c) SrI baladeva vidyA bhUshaN seems to use both the meanings ‘union’ and ‘meditation’ for the word ‘yoga’, and gives the interpretation that bhagavAn is called yogah, because the devotee’s mind becomes one with Him when the devotee meditates on Him - yujyate manah asmin iti yogah samAdheh SubhASrayah.
d) SrI cinmayAnanda uses the meaning ‘meditation’ for the term yoga, and gives the interpretation for the nAma ‘yogah’ as “One Who is realized through yoga”. His interpretation is “By withdrawing the sense-organs from their objects of preoccupation, when the mind of the seeker becomes quiet, he is lifted to a higher plan of consciousness, wherein he attains ‘yoga’, meaning he realizes the Reality”. He notes: “At such moments of equanimity and mental quiet ‘yoga’ is gained – samatvam yoga ucyate (gItA 12.48)”. Note that while SrI Sa’nkara also interpreted the nAma as “One Who is attained through yoga’, his interpretation of yoga was ‘attaining knowledge of oneness of self and the Self’, whereas SrI cinmayAnanda’s meaning for the word yoga is meditation by quieting the mind and controlling the senses.
SrI satya sandha tIrtha also uses the meaning ‘meditation’ for the word yoga in one of his interpretations – yujyate hRdi yogibhih dhyAyata iti yogah – He Who is meditated upon by the yogi-s is yogah .This nAma is probably a very good example where different vyAkhyAna kartA-s use the diversity of meanings for a word, and give interpretations that support their own schools of philosophy, and we get the benefit of diverse enjoyment of His guNa-s in the process.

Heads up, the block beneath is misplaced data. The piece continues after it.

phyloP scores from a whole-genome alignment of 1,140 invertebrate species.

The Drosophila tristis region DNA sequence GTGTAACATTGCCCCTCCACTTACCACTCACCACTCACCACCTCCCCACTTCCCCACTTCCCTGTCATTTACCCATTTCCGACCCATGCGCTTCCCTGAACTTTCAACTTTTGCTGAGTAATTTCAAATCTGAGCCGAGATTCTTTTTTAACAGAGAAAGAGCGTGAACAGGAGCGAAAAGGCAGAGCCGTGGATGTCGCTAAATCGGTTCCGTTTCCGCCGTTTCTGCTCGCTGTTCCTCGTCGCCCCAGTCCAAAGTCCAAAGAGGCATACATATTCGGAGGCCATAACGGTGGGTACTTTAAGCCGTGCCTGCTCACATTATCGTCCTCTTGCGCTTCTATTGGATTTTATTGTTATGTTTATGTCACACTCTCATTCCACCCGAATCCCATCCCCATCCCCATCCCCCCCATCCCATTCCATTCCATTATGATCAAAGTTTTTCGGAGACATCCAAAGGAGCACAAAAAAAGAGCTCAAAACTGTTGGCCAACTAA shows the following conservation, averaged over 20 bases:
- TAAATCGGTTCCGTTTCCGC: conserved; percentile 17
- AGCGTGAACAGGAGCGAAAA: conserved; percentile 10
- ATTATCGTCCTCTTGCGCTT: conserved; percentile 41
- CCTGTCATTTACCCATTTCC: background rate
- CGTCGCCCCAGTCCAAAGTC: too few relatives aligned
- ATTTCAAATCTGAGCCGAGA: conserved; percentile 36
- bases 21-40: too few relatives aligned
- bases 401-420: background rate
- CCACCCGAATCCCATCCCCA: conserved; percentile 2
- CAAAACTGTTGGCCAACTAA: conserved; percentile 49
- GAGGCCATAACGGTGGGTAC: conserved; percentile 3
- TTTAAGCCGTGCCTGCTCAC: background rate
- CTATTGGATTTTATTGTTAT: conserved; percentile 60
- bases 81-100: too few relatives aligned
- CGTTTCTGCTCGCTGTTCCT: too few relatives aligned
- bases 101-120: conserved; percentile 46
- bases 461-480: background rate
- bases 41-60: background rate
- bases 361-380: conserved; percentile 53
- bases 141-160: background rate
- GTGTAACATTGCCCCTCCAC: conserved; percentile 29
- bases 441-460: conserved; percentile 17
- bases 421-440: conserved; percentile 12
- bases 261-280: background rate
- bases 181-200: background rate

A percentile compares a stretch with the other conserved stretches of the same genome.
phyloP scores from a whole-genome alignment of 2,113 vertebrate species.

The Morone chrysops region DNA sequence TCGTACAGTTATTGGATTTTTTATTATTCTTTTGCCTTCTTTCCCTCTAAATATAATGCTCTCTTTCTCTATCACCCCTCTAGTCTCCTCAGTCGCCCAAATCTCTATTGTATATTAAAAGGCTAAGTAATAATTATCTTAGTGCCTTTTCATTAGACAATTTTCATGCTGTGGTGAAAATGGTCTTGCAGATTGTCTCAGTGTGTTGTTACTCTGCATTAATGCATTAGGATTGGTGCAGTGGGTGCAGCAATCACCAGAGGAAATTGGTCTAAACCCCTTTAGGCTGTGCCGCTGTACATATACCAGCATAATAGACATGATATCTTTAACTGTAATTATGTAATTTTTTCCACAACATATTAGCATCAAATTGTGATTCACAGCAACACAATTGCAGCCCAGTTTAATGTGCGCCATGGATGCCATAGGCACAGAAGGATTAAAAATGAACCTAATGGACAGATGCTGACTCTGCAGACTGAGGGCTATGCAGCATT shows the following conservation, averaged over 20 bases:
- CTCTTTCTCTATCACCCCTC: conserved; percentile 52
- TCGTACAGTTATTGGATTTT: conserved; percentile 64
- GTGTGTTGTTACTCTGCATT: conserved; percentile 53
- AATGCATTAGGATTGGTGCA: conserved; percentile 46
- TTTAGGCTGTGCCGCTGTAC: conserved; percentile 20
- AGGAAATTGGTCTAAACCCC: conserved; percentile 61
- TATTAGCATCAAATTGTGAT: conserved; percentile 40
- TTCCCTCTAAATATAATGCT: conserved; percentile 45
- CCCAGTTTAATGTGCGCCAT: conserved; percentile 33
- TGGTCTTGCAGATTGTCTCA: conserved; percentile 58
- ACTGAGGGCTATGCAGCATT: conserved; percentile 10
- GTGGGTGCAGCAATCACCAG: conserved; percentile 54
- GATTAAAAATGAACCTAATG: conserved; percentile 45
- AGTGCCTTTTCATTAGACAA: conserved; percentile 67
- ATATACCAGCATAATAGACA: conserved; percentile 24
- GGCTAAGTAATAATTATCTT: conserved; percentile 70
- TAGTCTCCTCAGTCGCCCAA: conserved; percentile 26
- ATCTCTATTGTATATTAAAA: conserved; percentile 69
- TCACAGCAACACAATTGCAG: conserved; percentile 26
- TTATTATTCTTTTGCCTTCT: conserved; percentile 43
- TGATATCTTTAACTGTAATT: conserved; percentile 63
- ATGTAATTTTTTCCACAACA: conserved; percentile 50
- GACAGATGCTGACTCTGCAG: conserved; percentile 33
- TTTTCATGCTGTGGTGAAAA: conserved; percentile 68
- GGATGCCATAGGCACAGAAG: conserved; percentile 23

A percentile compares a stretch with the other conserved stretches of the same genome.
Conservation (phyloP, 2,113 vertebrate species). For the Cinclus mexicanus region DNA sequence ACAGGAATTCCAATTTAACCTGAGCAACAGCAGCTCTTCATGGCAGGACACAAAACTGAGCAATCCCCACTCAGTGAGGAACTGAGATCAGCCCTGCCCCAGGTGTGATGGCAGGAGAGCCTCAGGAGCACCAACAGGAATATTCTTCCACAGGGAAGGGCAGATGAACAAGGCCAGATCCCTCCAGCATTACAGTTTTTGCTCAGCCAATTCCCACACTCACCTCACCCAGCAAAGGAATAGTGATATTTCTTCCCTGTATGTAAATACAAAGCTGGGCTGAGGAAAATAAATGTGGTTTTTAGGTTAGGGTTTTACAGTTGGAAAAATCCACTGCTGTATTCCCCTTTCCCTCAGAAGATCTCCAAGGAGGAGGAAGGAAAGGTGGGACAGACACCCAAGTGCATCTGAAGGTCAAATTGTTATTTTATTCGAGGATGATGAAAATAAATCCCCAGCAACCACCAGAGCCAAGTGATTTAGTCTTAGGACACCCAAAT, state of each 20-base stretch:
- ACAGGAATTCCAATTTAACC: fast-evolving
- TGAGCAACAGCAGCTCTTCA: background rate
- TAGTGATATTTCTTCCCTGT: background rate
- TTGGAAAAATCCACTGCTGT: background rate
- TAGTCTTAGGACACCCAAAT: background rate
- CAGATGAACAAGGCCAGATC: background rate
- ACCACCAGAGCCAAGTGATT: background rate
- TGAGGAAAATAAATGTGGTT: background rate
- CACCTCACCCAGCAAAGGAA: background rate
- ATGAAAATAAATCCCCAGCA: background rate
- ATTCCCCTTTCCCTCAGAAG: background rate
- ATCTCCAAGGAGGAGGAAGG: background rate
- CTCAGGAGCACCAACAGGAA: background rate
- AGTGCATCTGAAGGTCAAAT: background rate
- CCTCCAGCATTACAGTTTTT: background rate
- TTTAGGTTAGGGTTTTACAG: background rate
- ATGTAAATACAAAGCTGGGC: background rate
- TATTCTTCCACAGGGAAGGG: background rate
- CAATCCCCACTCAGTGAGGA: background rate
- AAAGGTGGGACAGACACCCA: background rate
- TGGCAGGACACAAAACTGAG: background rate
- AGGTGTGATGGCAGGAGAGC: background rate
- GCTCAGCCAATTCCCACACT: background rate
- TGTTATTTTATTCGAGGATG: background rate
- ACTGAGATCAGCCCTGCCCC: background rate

One who leads those who practise yogA until they reach their Goal.
From Sankara BhAshya, a yoga-vit is one who inquires into,
realizes, or acquires yoga - yogam vidanti, vicArayanti, jAnanti,
labhanta iti vA yoga vidah.
In GItA, Sri Krishna says:
"ananyAs-cintayanto mAm ye janAh paryupAsate|
" On those who meditate on me with single-minded devotion, those that want to be with Me unceasingly, I confer on them .the Bliss of .union (yoga) with Me constantly and never returning back to samsAra again (the safety or kshema)"
One who is the Lord of Primordial Matter as well as the Jivas.
PradhAna here refers to the cause of bondage, and purusha refers to the jivAtmA. Perhaps the easiest way to understand the concept of prakrti or pradhAna is through the following explanation for the Brahma Sutra - deha yogAdvA so'pi - This conealment of the true nature of jiva is caused by the contact with the body (at the time of creation) or by the contact with the Primordial Matter (prakrti or pradhAna) at the time of deluge. Thus prakrti or pradhAna can be conceived of as the undifferentiated or 'asat' form of the bondage of the jiva, and the sarIra or body can be conceived of as the sat form that keeps the jiva in bondage.